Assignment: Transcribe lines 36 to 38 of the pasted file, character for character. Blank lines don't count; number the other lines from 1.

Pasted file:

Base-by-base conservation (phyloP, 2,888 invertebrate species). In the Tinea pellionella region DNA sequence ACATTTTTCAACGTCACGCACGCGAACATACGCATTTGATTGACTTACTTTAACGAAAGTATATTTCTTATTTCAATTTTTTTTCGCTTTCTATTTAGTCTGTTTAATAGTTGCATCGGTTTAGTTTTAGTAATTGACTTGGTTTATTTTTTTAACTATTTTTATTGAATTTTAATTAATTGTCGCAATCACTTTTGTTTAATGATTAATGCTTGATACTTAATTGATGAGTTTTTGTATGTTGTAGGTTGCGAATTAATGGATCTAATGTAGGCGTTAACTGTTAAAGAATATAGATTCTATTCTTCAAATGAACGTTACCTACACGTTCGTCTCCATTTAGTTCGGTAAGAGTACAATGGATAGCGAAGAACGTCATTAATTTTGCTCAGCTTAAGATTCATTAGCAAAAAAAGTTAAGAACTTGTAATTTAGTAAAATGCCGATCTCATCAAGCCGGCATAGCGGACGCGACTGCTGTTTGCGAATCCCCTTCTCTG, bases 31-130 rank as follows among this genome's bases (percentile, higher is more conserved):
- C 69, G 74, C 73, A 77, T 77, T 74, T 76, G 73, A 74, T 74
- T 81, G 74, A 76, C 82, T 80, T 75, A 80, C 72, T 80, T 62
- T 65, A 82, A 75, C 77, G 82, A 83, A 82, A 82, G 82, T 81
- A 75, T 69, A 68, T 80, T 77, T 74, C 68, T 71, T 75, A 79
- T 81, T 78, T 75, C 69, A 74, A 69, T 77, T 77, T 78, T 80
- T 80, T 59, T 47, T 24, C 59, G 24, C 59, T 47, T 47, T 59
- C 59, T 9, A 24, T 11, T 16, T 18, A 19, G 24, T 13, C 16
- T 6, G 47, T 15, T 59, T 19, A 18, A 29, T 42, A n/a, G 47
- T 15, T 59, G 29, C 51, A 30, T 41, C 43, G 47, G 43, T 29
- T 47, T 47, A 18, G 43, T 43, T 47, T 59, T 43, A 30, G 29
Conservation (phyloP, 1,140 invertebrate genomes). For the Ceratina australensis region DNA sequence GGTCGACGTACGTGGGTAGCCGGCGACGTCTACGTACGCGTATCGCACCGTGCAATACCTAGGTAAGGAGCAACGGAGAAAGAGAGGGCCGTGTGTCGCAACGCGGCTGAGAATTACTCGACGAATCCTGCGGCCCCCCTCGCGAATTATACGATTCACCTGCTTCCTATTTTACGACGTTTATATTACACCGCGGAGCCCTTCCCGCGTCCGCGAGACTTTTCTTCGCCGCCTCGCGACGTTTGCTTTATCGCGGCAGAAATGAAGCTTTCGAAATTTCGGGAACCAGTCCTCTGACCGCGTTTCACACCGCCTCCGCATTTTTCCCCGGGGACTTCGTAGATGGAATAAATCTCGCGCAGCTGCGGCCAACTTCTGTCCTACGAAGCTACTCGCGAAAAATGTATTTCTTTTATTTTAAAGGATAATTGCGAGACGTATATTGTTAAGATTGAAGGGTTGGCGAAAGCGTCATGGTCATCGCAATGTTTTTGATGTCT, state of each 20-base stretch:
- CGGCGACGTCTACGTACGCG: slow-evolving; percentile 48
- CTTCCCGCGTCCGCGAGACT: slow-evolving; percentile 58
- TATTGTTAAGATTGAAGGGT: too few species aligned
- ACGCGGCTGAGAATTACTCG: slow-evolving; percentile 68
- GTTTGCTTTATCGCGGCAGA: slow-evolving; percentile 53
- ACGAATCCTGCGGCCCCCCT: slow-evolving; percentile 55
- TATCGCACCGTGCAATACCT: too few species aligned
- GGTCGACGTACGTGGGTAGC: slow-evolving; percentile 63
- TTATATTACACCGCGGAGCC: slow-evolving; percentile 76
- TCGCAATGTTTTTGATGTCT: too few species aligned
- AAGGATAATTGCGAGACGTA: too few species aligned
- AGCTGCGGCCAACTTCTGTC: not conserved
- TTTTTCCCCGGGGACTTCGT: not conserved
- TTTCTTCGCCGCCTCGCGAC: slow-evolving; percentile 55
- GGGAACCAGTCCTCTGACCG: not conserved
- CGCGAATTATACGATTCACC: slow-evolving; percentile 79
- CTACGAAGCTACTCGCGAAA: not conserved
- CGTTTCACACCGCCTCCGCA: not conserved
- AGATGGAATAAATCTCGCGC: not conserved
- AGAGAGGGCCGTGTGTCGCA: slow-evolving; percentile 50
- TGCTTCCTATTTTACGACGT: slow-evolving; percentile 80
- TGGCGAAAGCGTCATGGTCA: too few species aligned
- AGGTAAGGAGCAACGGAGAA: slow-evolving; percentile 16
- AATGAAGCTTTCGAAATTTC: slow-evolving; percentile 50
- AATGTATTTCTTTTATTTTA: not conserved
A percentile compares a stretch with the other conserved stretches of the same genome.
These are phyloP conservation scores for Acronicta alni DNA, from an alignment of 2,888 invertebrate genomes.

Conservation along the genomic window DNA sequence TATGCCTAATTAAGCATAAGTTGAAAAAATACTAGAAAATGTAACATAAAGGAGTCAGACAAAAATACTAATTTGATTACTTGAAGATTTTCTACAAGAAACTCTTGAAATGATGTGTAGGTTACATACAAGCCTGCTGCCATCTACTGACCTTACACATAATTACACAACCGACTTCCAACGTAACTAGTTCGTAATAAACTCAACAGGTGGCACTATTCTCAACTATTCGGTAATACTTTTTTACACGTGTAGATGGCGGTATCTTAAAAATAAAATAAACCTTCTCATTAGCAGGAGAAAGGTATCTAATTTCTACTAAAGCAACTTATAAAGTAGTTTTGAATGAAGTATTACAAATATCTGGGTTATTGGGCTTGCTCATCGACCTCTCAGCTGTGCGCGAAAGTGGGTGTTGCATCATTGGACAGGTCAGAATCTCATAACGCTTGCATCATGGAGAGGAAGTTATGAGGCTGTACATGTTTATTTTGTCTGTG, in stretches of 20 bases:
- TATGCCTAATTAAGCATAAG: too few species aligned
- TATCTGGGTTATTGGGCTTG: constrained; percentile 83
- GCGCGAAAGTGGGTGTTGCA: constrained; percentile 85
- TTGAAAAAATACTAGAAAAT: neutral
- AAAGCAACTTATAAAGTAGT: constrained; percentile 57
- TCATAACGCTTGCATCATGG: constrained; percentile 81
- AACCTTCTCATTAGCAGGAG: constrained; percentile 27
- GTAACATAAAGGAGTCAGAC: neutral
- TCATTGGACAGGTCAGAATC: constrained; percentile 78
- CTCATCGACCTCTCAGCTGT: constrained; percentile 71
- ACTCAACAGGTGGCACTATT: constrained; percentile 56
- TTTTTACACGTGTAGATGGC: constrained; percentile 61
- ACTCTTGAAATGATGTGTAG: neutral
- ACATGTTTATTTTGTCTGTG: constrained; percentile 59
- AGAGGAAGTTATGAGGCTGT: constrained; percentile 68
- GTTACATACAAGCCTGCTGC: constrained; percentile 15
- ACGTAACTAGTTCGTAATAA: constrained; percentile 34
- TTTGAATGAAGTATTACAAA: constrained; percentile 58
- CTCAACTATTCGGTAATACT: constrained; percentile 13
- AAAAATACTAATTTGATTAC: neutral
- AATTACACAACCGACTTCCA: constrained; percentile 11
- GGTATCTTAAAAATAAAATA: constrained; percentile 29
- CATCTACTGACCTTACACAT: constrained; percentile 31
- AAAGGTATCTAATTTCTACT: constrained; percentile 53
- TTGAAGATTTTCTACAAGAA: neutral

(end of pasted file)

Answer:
- AATGAAGCTTTCGAAATTTC: slow-evolving; percentile 50
- AATGTATTTCTTTTATTTTA: not conserved
A percentile compares a stretch with the other conserved stretches of the same genome.